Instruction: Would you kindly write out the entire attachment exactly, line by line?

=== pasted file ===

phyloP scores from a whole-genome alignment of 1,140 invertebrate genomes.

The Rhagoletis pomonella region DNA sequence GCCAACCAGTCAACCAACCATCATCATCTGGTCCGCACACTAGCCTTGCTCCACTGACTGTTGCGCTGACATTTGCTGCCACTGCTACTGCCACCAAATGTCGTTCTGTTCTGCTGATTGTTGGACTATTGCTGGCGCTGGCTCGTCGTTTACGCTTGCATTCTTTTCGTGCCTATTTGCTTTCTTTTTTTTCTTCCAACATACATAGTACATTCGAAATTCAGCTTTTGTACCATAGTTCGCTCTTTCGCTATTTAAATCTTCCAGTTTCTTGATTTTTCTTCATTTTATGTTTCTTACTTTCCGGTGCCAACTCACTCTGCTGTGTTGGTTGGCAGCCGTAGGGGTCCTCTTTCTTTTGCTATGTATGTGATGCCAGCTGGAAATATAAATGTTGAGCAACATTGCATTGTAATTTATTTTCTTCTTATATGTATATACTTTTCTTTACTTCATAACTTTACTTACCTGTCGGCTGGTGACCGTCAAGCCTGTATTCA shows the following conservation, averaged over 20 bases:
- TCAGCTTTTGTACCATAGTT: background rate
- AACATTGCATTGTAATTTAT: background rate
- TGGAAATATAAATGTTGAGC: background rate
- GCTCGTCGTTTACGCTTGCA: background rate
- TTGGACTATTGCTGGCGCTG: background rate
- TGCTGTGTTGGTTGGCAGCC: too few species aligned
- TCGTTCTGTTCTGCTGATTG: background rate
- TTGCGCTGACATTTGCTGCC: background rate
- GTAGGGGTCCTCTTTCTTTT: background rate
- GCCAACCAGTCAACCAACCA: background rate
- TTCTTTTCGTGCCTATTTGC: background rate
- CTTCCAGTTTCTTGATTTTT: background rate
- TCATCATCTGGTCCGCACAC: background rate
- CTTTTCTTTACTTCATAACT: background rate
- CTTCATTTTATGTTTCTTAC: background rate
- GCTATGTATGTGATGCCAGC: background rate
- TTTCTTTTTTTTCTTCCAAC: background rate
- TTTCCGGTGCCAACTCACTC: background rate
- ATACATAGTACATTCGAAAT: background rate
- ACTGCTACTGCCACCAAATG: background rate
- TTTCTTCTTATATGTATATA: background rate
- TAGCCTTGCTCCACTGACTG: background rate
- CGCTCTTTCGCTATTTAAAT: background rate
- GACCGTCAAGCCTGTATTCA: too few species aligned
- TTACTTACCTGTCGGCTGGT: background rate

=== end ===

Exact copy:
phyloP scores from a whole-genome alignment of 1,140 invertebrate genomes.

The Rhagoletis pomonella region DNA sequence GCCAACCAGTCAACCAACCATCATCATCTGGTCCGCACACTAGCCTTGCTCCACTGACTGTTGCGCTGACATTTGCTGCCACTGCTACTGCCACCAAATGTCGTTCTGTTCTGCTGATTGTTGGACTATTGCTGGCGCTGGCTCGTCGTTTACGCTTGCATTCTTTTCGTGCCTATTTGCTTTCTTTTTTTTCTTCCAACATACATAGTACATTCGAAATTCAGCTTTTGTACCATAGTTCGCTCTTTCGCTATTTAAATCTTCCAGTTTCTTGATTTTTCTTCATTTTATGTTTCTTACTTTCCGGTGCCAACTCACTCTGCTGTGTTGGTTGGCAGCCGTAGGGGTCCTCTTTCTTTTGCTATGTATGTGATGCCAGCTGGAAATATAAATGTTGAGCAACATTGCATTGTAATTTATTTTCTTCTTATATGTATATACTTTTCTTTACTTCATAACTTTACTTACCTGTCGGCTGGTGACCGTCAAGCCTGTATTCA shows the following conservation, averaged over 20 bases:
- TCAGCTTTTGTACCATAGTT: background rate
- AACATTGCATTGTAATTTAT: background rate
- TGGAAATATAAATGTTGAGC: background rate
- GCTCGTCGTTTACGCTTGCA: background rate
- TTGGACTATTGCTGGCGCTG: background rate
- TGCTGTGTTGGTTGGCAGCC: too few species aligned
- TCGTTCTGTTCTGCTGATTG: background rate
- TTGCGCTGACATTTGCTGCC: background rate
- GTAGGGGTCCTCTTTCTTTT: background rate
- GCCAACCAGTCAACCAACCA: background rate
- TTCTTTTCGTGCCTATTTGC: background rate
- CTTCCAGTTTCTTGATTTTT: background rate
- TCATCATCTGGTCCGCACAC: background rate
- CTTTTCTTTACTTCATAACT: background rate
- CTTCATTTTATGTTTCTTAC: background rate
- GCTATGTATGTGATGCCAGC: background rate
- TTTCTTTTTTTTCTTCCAAC: background rate
- TTTCCGGTGCCAACTCACTC: background rate
- ATACATAGTACATTCGAAAT: background rate
- ACTGCTACTGCCACCAAATG: background rate
- TTTCTTCTTATATGTATATA: background rate
- TAGCCTTGCTCCACTGACTG: background rate
- CGCTCTTTCGCTATTTAAAT: background rate
- GACCGTCAAGCCTGTATTCA: too few species aligned
- TTACTTACCTGTCGGCTGGT: background rate